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Images of Southern Africa - Cape Town

Cape Town panorama

In 1652, Jan van Riebeeck (an official of the Dutch East India Company), founded the settlement of Cape Town. It represented the beginnings of a society that was to extend across the southern part of Africa, opening an era of European discovery and expansion. Cape Town was established to provide refreshment and supplies for ships sailing around the Cape to the Dutch East Indies and Far East. The darker patch in the centre foreground of the photograph is the Company Gardens. This is all that remains of a 43-acre garden laid out for growing fresh vegetables for the sailors.

The panorama was taken looking towards the north with the reclaimed land of the docks to the west and Table Mountain to the east. The high rise buildings of the city centre can be seen, as can the cleared area of District 6 in the centre of the photograph.

In the early nineteenth century when, after 1838, the British in South Africa freed large numbers of slaves. Coloureds (the 4 million Afrikaans-speaking descendants of slaves brought to South Africa by the Dutch) formed a vibrant, multi-cultural working class community in this area close to the city centre, where there were opportunities for work. Following the passing of the Group Areas legislation in 1950, all non-Europeans were moved into the suburbs beyond the railway lines. During the mid-1960s areas such as District 6 were destroyed, and 60,000 people forced to leave their homes. Many were sent to the Cape Flats area where housing provision was inadequate. In simplest terms, the Act led to the formation of what has been called the ‘apartheid city’ with its highly segregated residential areas based on colour.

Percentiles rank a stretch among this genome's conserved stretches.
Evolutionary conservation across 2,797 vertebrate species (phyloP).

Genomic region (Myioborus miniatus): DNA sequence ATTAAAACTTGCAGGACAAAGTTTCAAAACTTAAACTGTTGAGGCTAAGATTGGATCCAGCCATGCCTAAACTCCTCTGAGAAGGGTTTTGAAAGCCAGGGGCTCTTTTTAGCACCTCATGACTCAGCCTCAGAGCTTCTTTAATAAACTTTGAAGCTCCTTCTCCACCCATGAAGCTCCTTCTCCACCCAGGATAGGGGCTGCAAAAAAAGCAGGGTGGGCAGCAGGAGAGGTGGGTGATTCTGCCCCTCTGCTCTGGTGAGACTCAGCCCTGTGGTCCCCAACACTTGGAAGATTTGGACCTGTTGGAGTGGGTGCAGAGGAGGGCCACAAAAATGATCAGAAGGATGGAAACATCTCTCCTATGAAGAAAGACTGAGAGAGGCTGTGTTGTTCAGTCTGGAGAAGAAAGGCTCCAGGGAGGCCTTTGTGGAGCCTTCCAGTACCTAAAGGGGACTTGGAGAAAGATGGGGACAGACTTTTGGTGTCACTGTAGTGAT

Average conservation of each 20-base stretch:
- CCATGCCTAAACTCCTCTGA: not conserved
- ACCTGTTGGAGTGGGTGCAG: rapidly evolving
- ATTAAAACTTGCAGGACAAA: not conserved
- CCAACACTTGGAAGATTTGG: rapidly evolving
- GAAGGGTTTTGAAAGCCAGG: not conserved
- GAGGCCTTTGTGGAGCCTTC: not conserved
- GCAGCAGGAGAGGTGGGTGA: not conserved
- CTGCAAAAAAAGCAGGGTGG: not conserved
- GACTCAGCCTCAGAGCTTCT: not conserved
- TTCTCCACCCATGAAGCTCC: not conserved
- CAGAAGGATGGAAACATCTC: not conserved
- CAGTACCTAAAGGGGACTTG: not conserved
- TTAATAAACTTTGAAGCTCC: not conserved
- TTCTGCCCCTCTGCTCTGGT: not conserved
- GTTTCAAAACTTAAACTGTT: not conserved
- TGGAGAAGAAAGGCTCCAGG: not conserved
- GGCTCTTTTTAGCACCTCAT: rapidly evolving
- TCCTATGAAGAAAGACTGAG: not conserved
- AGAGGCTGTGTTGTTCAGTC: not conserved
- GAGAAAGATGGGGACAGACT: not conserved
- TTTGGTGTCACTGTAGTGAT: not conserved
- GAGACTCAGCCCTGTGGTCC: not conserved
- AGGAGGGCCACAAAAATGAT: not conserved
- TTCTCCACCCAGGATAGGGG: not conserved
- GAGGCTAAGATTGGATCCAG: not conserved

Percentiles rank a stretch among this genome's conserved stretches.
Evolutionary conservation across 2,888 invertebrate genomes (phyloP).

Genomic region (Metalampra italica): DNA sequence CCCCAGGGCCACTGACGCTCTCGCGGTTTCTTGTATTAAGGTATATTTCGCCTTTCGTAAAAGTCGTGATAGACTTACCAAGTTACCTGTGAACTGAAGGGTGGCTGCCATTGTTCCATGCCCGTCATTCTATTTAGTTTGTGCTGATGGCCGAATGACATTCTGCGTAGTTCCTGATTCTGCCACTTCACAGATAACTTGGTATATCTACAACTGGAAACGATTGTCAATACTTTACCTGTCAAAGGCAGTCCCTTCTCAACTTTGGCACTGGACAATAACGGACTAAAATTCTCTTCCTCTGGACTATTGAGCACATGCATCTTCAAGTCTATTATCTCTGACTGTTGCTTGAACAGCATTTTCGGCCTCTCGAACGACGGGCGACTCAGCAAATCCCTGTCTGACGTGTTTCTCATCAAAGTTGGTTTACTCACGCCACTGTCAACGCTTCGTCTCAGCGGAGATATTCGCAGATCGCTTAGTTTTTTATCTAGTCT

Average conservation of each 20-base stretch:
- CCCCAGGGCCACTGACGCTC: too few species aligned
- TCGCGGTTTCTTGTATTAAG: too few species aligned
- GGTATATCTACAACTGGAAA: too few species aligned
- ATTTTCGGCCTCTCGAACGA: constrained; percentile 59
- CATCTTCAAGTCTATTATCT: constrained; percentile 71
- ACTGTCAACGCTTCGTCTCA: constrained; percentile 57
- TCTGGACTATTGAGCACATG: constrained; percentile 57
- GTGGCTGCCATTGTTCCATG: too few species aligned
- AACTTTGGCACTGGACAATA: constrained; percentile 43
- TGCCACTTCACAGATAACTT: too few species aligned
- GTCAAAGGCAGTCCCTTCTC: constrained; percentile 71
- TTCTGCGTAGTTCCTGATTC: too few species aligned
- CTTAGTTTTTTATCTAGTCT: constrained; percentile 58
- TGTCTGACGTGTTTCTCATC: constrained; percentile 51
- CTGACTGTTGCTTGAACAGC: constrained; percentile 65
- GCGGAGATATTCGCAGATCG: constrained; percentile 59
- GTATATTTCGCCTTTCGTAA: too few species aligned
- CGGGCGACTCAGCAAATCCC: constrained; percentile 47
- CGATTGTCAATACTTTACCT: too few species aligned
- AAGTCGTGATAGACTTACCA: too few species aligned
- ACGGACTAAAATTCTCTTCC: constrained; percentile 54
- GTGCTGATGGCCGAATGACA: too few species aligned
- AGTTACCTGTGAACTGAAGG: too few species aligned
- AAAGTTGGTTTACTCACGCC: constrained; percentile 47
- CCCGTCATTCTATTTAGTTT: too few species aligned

In 1970, in an attempt to attract developers who they hoped would turn it into a modern suburb, the Government renamed the District 6 area ‘Zonnebloem’ (zone in bloom). Protesters successfully dissuaded development and the area remains largely undeveloped. However, in early 2004, some original owners as well as descendants of the evicted moved back into new homes in the area. The history of District 6 is commemorated in a museum staffed by guides who were displaced from the area. The museum, like Robben Island, represents a place of pilgrimage for many people.

Today Cape Town is a thriving city of over 3 million inhabitants who are attempting to come to terms with the post-apartheid era. Although the segregation laws no longer apply forces such as income still make integration difficult. Areas along the Atlantic coast, west of Lion’s Head, remain predominantly white, while areas further from the city centre, e.g. Langa (see Langa Township, Cape Town), Nyanga and Khayelitsha, are black townships.

Ideas for further exploration:

  • Examine the history of the area known as District 6. In what ways does its history reflect the policies introduced under the apartheid system?
  • Using an atlas or maps on the internet find out how much of Cape Town is shown in this panorama. In which directions does the city extend beyond what can be seen in the image?
  • The city appears to be expanding into the foothills of Table Mountain. What aspects of the geography of the city are currently preventing its further expansion in this direction?
  • Imagine you have just been appointed as Director of Planning for Cape Town with a brief to develop the area formerly known as District 6. Working in a group, suggest ways of its development and present these to the class.

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